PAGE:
To the end that the apparatus may be clearly understood, the process of reading the meter dial I in the remotely located power companys office A will be outlined. The attendant, either by mechanical or manual switching in the telephone exchange, obtains telephone connection with the subscribers telephone, the particular dial that. the

attendant wishes to read being connected to the lines of such subscribers telephone. Such connection being made, it is'then necessary to energize the motor 8, and to move the brush 9' over the series of contacts 4. Advantageously, means are provided to disconnect the subscribers telephone while the reading is going on, and, obviously, it is of advantage to effect such control in the power companys office A. To this end the wires I3, l3, l3" of the telephone companys line are interconnected, as indicated at M. (Such interconnecting of telephone wires is common practice where a telegraph system is operated over telephone lines, and it is expedient only when the telephone system is inductively coupled through the telephone exchange.) To these directly interconnected lines l3, l3, l3" one termi-- nal of a high frequency alternator I5 is connected, the frequency and general characteristics of the alternator being such'that no cross-talking or any other objectionable eifectis produced to interfere with the normal operation of the telephone system. The other terminal of the alternator is connected to a grounded switch l6. At the subscribers end of the telephone line two relays I1 and I 8 each have one terminal connected by a wire 20 to the line l3, l3, and the other terminal leading to the ground. These relays are such in structure as to be sensitive to the effect of the current of the alternator, normal operating currents and electrical impulses of the telephone circuit do not disturb the relays from their normal, illustrated position, that is, the position which renders the meter-reading instrumentalities inactive, and maintains the telephone circuit in condition for normal operation. To obtain a reading the attendant closes the switch IS. The closing of switch l6 causes the relay IT to function and to open the line 3, and to complete connections between the wire l3 and the wire l2. Simultaneously, relay l8 functions'to close connections from a suitable source (IQ) of energy to the motor 8. The source IQ of energy is represented in the drawing as a battery, but of course suitable connections may be made to an electric power line instead of a battery for the energization of the motor. The position of rest of the carriage I, that is, the location of the carriage before the start of a reading, is at the left-hand end of the shaft 6, where the brush 9 is in engagement with the contact I00, which contact will be later described. So, when the switch I6 is closed the motor 8 is caused to revolve, moving the carriage in a left-to-rig'ht direction and causing the brush 3 to contact successively each member 4. Until the brush 9 engages that particular member 4 which is connected by its associated wire 2| to that contact piece 2 with which the pointer 3 is in engagement, the telephone circuit will remain incomplete and no effect will be had. When, however, the brush 9 strikes the contact 4 which is coordinated with the position of the dial pointer, a circuit is closed across the subscribers telephonelines. That is to say, when the'brush 9 strikes the contact 4 which it is shown to be contacting in the drawing, a circuit is established through its associated wire 2|, contact 2, and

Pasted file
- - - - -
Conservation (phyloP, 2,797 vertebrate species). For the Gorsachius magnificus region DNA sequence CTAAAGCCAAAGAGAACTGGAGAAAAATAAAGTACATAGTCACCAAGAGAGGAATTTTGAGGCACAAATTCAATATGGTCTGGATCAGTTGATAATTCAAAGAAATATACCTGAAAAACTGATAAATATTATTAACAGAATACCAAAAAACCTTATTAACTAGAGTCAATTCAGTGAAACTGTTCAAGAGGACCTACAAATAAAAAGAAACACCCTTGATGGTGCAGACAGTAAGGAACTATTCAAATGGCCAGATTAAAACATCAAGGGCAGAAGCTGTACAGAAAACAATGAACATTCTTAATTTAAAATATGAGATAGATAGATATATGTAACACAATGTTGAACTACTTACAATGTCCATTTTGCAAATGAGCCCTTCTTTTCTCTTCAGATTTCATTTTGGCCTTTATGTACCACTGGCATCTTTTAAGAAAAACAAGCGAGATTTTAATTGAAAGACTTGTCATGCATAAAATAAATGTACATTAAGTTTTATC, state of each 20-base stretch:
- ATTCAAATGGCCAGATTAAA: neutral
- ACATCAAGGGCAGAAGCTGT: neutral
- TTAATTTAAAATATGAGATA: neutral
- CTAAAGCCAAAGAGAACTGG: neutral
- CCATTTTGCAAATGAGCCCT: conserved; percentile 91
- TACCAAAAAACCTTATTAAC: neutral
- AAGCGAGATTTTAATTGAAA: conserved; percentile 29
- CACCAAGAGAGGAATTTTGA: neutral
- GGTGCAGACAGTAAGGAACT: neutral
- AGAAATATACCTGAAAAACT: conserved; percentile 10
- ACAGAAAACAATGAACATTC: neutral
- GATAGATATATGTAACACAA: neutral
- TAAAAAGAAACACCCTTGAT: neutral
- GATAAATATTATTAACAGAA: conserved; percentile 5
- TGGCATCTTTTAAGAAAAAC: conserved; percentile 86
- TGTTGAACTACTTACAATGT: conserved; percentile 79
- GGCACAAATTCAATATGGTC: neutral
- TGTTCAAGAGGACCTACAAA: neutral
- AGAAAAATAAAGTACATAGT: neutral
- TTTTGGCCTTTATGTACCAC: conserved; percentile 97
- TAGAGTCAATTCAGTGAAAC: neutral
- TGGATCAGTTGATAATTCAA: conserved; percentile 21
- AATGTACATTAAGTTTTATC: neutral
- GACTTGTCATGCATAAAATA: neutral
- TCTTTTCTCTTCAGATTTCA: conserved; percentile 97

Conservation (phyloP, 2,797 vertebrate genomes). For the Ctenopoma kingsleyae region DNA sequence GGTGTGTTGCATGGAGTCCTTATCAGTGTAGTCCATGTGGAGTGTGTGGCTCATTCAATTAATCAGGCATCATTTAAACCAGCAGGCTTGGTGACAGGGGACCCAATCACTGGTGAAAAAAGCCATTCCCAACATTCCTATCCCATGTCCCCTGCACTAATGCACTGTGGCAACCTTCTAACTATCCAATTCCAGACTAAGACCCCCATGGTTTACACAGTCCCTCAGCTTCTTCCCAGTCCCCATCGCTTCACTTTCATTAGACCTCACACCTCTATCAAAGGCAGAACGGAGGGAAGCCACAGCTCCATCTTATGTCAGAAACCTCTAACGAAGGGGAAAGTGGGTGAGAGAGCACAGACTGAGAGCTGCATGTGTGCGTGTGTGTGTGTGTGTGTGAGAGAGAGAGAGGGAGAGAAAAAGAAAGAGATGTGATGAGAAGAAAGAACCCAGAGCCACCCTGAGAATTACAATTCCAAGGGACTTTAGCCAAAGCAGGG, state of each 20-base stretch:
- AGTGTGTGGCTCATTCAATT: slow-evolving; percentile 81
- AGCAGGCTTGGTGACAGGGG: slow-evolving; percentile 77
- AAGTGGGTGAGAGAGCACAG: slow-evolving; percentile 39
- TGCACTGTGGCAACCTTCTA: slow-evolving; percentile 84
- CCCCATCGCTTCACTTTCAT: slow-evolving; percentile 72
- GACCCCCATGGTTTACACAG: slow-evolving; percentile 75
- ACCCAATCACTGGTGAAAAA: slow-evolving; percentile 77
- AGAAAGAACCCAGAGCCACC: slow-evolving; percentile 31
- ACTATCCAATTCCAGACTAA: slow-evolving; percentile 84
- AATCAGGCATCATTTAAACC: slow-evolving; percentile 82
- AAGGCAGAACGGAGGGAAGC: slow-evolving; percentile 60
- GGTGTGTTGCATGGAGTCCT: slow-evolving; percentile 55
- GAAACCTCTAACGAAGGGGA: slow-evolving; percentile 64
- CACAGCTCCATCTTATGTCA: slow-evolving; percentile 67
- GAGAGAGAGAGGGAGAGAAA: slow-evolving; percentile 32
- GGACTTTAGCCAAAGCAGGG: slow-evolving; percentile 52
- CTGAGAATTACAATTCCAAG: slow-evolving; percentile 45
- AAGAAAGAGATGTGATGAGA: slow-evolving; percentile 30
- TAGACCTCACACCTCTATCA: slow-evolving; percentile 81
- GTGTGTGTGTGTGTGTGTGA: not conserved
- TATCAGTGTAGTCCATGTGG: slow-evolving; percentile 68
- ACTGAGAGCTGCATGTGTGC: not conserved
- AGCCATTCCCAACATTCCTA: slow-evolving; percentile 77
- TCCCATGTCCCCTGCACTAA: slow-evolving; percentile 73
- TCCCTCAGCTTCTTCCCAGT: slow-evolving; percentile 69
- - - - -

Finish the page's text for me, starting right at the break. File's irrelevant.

pointer 3, whence through the conductor |0 to the one telephone line I; and the circuitis completed by means of the wire l2 interconnecting the brush 9 and the other telephone line l3, this being done, of course, throughthe relay IT.